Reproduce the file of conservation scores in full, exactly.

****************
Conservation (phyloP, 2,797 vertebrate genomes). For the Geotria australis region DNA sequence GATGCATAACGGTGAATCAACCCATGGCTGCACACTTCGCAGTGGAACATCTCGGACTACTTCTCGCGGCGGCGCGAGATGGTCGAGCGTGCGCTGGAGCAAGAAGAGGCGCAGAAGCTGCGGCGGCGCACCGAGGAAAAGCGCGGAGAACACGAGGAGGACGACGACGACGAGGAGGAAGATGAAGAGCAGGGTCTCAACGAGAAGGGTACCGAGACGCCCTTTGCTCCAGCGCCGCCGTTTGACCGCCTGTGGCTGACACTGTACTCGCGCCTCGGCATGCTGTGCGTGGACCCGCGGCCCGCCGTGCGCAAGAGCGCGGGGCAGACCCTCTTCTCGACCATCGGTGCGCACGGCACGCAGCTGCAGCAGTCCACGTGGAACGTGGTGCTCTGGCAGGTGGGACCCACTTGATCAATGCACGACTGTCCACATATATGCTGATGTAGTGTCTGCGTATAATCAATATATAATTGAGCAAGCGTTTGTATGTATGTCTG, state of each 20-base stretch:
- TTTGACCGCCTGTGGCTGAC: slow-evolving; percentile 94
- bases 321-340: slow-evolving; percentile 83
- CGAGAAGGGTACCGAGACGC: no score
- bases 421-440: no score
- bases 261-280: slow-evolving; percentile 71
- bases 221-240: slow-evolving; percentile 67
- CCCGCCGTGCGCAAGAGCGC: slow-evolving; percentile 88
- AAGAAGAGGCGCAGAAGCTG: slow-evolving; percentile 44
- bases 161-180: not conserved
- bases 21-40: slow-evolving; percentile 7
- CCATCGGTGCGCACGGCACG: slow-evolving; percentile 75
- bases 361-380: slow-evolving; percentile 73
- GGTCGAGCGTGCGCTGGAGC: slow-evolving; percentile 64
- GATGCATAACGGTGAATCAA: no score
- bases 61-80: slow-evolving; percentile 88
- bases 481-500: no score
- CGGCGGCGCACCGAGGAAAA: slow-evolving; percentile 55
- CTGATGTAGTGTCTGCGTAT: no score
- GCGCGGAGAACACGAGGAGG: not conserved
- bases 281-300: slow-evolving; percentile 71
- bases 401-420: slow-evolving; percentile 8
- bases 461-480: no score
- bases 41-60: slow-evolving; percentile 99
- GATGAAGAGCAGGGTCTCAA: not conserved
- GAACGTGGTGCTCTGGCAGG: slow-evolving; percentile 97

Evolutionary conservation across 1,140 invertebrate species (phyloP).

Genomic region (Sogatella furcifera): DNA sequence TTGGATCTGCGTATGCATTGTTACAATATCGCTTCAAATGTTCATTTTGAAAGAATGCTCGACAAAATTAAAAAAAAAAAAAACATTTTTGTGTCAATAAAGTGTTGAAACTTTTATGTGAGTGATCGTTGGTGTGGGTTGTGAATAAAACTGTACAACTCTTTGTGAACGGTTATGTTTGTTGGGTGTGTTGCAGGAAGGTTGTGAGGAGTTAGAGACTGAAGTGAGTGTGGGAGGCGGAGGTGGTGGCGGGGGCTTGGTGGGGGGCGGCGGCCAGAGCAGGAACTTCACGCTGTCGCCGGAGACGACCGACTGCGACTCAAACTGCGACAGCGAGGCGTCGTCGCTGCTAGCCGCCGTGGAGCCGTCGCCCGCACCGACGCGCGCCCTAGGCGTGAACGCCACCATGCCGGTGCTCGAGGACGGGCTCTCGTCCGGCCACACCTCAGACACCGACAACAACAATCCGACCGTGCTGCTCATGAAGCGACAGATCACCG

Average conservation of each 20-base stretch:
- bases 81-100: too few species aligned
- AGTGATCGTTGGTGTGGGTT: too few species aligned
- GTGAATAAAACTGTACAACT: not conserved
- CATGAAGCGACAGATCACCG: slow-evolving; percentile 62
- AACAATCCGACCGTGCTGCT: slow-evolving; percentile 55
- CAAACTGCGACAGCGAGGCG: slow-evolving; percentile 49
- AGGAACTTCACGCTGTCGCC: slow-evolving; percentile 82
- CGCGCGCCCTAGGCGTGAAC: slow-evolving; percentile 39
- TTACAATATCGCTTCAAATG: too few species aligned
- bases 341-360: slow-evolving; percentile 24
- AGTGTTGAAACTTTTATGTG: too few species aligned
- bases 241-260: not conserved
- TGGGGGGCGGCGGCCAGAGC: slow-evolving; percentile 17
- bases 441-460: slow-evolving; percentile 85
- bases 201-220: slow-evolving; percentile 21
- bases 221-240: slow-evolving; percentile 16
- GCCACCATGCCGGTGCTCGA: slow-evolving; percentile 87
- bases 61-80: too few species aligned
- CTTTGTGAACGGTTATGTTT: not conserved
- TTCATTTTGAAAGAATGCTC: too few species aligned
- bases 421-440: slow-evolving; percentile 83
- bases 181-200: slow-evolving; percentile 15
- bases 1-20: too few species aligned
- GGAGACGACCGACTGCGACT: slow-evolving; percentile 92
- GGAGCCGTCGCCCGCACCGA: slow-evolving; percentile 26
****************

Conservation (phyloP, 2,797 vertebrate genomes). For the Geotria australis region DNA sequence GATGCATAACGGTGAATCAACCCATGGCTGCACACTTCGCAGTGGAACATCTCGGACTACTTCTCGCGGCGGCGCGAGATGGTCGAGCGTGCGCTGGAGCAAGAAGAGGCGCAGAAGCTGCGGCGGCGCACCGAGGAAAAGCGCGGAGAACACGAGGAGGACGACGACGACGAGGAGGAAGATGAAGAGCAGGGTCTCAACGAGAAGGGTACCGAGACGCCCTTTGCTCCAGCGCCGCCGTTTGACCGCCTGTGGCTGACACTGTACTCGCGCCTCGGCATGCTGTGCGTGGACCCGCGGCCCGCCGTGCGCAAGAGCGCGGGGCAGACCCTCTTCTCGACCATCGGTGCGCACGGCACGCAGCTGCAGCAGTCCACGTGGAACGTGGTGCTCTGGCAGGTGGGACCCACTTGATCAATGCACGACTGTCCACATATATGCTGATGTAGTGTCTGCGTATAATCAATATATAATTGAGCAAGCGTTTGTATGTATGTCTG, state of each 20-base stretch:
- TTTGACCGCCTGTGGCTGAC: slow-evolving; percentile 94
- bases 321-340: slow-evolving; percentile 83
- CGAGAAGGGTACCGAGACGC: no score
- bases 421-440: no score
- bases 261-280: slow-evolving; percentile 71
- bases 221-240: slow-evolving; percentile 67
- CCCGCCGTGCGCAAGAGCGC: slow-evolving; percentile 88
- AAGAAGAGGCGCAGAAGCTG: slow-evolving; percentile 44
- bases 161-180: not conserved
- bases 21-40: slow-evolving; percentile 7
- CCATCGGTGCGCACGGCACG: slow-evolving; percentile 75
- bases 361-380: slow-evolving; percentile 73
- GGTCGAGCGTGCGCTGGAGC: slow-evolving; percentile 64
- GATGCATAACGGTGAATCAA: no score
- bases 61-80: slow-evolving; percentile 88
- bases 481-500: no score
- CGGCGGCGCACCGAGGAAAA: slow-evolving; percentile 55
- CTGATGTAGTGTCTGCGTAT: no score
- GCGCGGAGAACACGAGGAGG: not conserved
- bases 281-300: slow-evolving; percentile 71
- bases 401-420: slow-evolving; percentile 8
- bases 461-480: no score
- bases 41-60: slow-evolving; percentile 99
- GATGAAGAGCAGGGTCTCAA: not conserved
- GAACGTGGTGCTCTGGCAGG: slow-evolving; percentile 97

Evolutionary conservation across 1,140 invertebrate species (phyloP).

Genomic region (Sogatella furcifera): DNA sequence TTGGATCTGCGTATGCATTGTTACAATATCGCTTCAAATGTTCATTTTGAAAGAATGCTCGACAAAATTAAAAAAAAAAAAAACATTTTTGTGTCAATAAAGTGTTGAAACTTTTATGTGAGTGATCGTTGGTGTGGGTTGTGAATAAAACTGTACAACTCTTTGTGAACGGTTATGTTTGTTGGGTGTGTTGCAGGAAGGTTGTGAGGAGTTAGAGACTGAAGTGAGTGTGGGAGGCGGAGGTGGTGGCGGGGGCTTGGTGGGGGGCGGCGGCCAGAGCAGGAACTTCACGCTGTCGCCGGAGACGACCGACTGCGACTCAAACTGCGACAGCGAGGCGTCGTCGCTGCTAGCCGCCGTGGAGCCGTCGCCCGCACCGACGCGCGCCCTAGGCGTGAACGCCACCATGCCGGTGCTCGAGGACGGGCTCTCGTCCGGCCACACCTCAGACACCGACAACAACAATCCGACCGTGCTGCTCATGAAGCGACAGATCACCG

Average conservation of each 20-base stretch:
- bases 81-100: too few species aligned
- AGTGATCGTTGGTGTGGGTT: too few species aligned
- GTGAATAAAACTGTACAACT: not conserved
- CATGAAGCGACAGATCACCG: slow-evolving; percentile 62
- AACAATCCGACCGTGCTGCT: slow-evolving; percentile 55
- CAAACTGCGACAGCGAGGCG: slow-evolving; percentile 49
- AGGAACTTCACGCTGTCGCC: slow-evolving; percentile 82
- CGCGCGCCCTAGGCGTGAAC: slow-evolving; percentile 39
- TTACAATATCGCTTCAAATG: too few species aligned
- bases 341-360: slow-evolving; percentile 24
- AGTGTTGAAACTTTTATGTG: too few species aligned
- bases 241-260: not conserved
- TGGGGGGCGGCGGCCAGAGC: slow-evolving; percentile 17
- bases 441-460: slow-evolving; percentile 85
- bases 201-220: slow-evolving; percentile 21
- bases 221-240: slow-evolving; percentile 16
- GCCACCATGCCGGTGCTCGA: slow-evolving; percentile 87
- bases 61-80: too few species aligned
- CTTTGTGAACGGTTATGTTT: not conserved
- TTCATTTTGAAAGAATGCTC: too few species aligned
- bases 421-440: slow-evolving; percentile 83
- bases 181-200: slow-evolving; percentile 15
- bases 1-20: too few species aligned
- GGAGACGACCGACTGCGACT: slow-evolving; percentile 92
- GGAGCCGTCGCCCGCACCGA: slow-evolving; percentile 26